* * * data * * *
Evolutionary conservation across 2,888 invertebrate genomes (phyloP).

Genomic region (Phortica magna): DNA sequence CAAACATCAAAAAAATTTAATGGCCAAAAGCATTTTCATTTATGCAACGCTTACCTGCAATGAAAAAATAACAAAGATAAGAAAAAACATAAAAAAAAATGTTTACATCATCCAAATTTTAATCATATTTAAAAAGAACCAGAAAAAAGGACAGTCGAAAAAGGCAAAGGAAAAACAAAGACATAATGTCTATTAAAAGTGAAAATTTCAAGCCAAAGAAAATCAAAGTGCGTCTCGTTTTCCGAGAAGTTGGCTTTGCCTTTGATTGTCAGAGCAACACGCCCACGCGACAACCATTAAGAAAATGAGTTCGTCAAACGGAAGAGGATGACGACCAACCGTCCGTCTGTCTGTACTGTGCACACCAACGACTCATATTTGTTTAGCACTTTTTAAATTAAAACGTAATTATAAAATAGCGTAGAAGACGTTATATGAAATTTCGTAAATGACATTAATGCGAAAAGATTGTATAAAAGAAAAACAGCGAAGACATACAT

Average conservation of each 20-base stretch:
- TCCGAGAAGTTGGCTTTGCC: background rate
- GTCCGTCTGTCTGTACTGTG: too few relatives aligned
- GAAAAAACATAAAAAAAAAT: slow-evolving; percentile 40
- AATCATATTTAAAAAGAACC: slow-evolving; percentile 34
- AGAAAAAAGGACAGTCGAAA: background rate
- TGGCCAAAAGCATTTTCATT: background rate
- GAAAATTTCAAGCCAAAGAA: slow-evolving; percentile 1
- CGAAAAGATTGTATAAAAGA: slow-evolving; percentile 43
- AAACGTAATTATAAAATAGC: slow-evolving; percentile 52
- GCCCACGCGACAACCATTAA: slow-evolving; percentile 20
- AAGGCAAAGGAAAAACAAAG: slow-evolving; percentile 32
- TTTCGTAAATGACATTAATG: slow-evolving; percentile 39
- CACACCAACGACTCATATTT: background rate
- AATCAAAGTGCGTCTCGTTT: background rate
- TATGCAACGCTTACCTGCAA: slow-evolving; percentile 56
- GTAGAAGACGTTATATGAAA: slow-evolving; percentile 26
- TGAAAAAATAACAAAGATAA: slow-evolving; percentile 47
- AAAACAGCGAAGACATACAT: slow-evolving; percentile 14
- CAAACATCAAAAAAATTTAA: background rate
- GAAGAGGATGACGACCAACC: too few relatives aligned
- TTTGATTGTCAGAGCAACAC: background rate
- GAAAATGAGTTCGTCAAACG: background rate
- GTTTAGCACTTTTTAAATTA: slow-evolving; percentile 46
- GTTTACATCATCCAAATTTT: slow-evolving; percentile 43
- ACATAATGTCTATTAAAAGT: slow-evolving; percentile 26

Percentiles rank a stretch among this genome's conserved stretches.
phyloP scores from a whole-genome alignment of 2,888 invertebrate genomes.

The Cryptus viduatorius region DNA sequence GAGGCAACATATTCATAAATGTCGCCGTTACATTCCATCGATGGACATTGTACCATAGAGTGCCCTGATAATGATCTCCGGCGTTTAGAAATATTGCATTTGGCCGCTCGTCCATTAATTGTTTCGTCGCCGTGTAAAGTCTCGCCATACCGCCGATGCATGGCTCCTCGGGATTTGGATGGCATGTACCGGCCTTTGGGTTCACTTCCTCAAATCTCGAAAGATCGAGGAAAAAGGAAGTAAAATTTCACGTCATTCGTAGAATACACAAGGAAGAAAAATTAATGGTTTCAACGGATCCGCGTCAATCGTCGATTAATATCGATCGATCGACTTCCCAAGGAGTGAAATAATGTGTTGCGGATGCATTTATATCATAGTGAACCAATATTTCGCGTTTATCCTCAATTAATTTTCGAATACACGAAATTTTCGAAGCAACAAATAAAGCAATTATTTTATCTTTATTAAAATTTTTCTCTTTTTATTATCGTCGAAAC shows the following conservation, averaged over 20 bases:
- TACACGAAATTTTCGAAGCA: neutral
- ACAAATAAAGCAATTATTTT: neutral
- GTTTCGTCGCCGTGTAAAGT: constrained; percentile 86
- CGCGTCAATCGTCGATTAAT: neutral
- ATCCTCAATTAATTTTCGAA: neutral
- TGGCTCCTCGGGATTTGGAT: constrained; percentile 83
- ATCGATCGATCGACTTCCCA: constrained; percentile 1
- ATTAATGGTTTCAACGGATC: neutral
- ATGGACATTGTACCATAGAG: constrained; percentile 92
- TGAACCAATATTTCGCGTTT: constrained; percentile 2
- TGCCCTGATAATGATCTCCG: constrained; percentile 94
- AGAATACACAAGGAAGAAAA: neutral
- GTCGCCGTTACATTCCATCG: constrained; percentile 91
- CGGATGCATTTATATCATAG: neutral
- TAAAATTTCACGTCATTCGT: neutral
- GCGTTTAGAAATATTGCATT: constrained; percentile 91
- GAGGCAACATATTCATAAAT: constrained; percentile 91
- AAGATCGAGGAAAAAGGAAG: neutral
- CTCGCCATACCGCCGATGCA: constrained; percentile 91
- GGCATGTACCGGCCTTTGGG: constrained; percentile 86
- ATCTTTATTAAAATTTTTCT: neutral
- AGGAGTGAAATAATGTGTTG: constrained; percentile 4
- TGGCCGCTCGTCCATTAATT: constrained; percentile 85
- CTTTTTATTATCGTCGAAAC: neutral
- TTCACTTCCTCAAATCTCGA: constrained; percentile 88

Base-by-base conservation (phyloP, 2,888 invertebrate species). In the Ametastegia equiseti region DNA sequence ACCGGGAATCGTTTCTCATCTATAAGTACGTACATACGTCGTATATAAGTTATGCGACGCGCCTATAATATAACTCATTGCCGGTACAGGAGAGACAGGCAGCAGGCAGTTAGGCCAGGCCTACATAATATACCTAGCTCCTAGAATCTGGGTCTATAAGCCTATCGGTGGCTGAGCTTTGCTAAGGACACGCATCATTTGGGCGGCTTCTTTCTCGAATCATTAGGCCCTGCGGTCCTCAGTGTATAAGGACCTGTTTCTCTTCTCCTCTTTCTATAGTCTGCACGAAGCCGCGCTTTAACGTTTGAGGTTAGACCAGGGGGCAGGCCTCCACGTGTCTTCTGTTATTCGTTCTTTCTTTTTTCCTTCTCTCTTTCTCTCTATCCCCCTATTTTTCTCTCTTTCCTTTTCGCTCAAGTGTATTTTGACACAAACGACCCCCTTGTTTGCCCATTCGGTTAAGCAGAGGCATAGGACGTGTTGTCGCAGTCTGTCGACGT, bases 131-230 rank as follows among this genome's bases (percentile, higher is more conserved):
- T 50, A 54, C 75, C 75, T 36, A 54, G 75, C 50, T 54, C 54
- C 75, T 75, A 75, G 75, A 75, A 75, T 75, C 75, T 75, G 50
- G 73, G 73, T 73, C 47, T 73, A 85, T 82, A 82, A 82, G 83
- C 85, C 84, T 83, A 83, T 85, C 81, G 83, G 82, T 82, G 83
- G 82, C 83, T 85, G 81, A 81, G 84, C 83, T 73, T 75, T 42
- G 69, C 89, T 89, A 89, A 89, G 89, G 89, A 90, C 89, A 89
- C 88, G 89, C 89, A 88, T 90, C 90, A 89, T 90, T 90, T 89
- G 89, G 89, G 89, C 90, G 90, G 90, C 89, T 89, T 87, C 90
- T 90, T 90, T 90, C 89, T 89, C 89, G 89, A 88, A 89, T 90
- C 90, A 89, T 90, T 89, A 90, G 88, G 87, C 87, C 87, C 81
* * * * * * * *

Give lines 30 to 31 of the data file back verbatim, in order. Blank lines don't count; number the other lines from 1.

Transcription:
phyloP scores from a whole-genome alignment of 2,888 invertebrate genomes.

The Cryptus viduatorius region DNA sequence GAGGCAACATATTCATAAATGTCGCCGTTACATTCCATCGATGGACATTGTACCATAGAGTGCCCTGATAATGATCTCCGGCGTTTAGAAATATTGCATTTGGCCGCTCGTCCATTAATTGTTTCGTCGCCGTGTAAAGTCTCGCCATACCGCCGATGCATGGCTCCTCGGGATTTGGATGGCATGTACCGGCCTTTGGGTTCACTTCCTCAAATCTCGAAAGATCGAGGAAAAAGGAAGTAAAATTTCACGTCATTCGTAGAATACACAAGGAAGAAAAATTAATGGTTTCAACGGATCCGCGTCAATCGTCGATTAATATCGATCGATCGACTTCCCAAGGAGTGAAATAATGTGTTGCGGATGCATTTATATCATAGTGAACCAATATTTCGCGTTTATCCTCAATTAATTTTCGAATACACGAAATTTTCGAAGCAACAAATAAAGCAATTATTTTATCTTTATTAAAATTTTTCTCTTTTTATTATCGTCGAAAC shows the following conservation, averaged over 20 bases: